Our Interests, Our Values, and Our Country

flags of different countries blowing in the wind

Note: The views expressed in this blog post are those of the author and do not reflect the official policy or position of the U.S. Department of State or the U.S. Government.

I have spent much of the past several months thinking about the role of human rights in U.S. foreign policy. And I am far from alone in that regard. I work as a John Gardner Fellow for the State Department’s Bureau of Democracy, Human Rights, and Labor (DRL), alongside colleagues who have built their careers considering this subject.

The work done by DRL ultimately hinges upon a longstanding question: In conducting foreign policy, how should a country balance its interests and its values?

This question sets the stage for a debate between two schools of thought in the literature on international relations: realism and idealism. Realists argue that the geopolitical landscape is inherently anarchic, as there is no sovereign that can enforce agreements between countries, and that leaders should accordingly make policy based on their nation’s interests. By contrast, idealists argue that nations should make their values—like those of democracy and human rights—the centerpiece of their foreign policy.

Over the course of my fellowship, I have realized how frequently this debate comes up in tangible decisions facing policymakers. Should we build a closer relationship with Egypt, a potentially valuable partner on issues like counterterrorism, despite President Abdel Fattah el-Sisi’s crackdown against political opponents and activists? Should we seek to trade more with Burma, opening up an untapped market for U.S. businesses, even as the country’s military commits atrocities against the Rohingya population? Should we criticize the democratic backsliding witnessed in Hungary, even if it means adding friction to an already fractious European Union?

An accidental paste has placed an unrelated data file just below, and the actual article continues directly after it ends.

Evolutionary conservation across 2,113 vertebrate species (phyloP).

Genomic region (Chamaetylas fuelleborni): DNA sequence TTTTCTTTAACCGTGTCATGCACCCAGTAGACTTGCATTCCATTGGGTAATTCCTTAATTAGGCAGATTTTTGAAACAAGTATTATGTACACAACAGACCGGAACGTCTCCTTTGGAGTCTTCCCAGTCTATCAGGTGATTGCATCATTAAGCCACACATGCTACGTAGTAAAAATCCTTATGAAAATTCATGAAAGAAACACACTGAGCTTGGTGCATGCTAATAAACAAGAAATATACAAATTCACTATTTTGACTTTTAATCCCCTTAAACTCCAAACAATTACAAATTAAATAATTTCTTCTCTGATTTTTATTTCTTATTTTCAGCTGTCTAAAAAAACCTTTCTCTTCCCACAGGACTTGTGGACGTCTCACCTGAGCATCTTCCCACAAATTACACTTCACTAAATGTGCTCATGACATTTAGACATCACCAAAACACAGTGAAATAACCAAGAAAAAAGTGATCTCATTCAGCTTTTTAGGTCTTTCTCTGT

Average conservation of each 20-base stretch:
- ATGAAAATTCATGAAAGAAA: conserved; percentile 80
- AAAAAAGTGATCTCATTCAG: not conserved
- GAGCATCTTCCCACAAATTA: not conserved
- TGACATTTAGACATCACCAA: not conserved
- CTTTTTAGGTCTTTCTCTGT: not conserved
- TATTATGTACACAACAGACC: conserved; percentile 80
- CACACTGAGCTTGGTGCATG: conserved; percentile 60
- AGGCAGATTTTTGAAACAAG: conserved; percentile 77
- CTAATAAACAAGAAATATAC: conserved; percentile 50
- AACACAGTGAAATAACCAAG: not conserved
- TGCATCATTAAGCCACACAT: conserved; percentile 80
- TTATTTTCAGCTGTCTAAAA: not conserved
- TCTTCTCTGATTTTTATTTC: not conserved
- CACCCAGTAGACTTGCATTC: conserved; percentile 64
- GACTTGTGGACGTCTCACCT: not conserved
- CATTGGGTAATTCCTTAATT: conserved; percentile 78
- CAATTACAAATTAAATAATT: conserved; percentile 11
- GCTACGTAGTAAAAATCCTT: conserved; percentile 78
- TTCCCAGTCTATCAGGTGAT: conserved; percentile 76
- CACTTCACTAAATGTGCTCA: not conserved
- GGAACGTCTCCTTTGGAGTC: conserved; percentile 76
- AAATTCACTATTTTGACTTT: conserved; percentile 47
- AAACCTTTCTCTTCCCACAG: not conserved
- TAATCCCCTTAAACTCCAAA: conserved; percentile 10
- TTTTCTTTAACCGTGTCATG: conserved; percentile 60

In my view, this debate is distorted by the assumption that our values and our interests are mutually exclusive. Rather, they are often complementary, particularly when it comes to the long run.

From a short-term vantage point, it may seem like our security, business, or political interests are served best by being quiet on human rights concerns. It is possible, for instance, that Egypt would be a more engaged military partner if the United States were to silence its criticism of Cairo’s repressiveness. But through this silence, the United States would signal its acquiescence to such actions, encouraging Egypt to pursue coercive policies that are uniquely effective in generating hostility among its own population. Countries with no room for political change or dissent are breeding grounds for terrorism, a point that should dissuade us from any initial urge to avoid commenting on human rights abuses.

Closed, restrictive regimes do not operate in a vacuum. As the Arab Spring demonstrated, dictators leave their countries open to conflict when they deny opponents adequate political freedoms. These conflicts can spill past borders, extending the damage done by individual governments to wider regions. When we speak up about human rights, we in turn serve our traditional interests by speaking up for a world with greater stability and prosperity. We also serve our values by advocating for a world that is more compassionate and less cruel.

DRL collectively dedicates itself to reminding policymakers that human rights cannot be sidelined on the basis of a mistaken notion of our interests. To do so would be counterproductive to that very goal.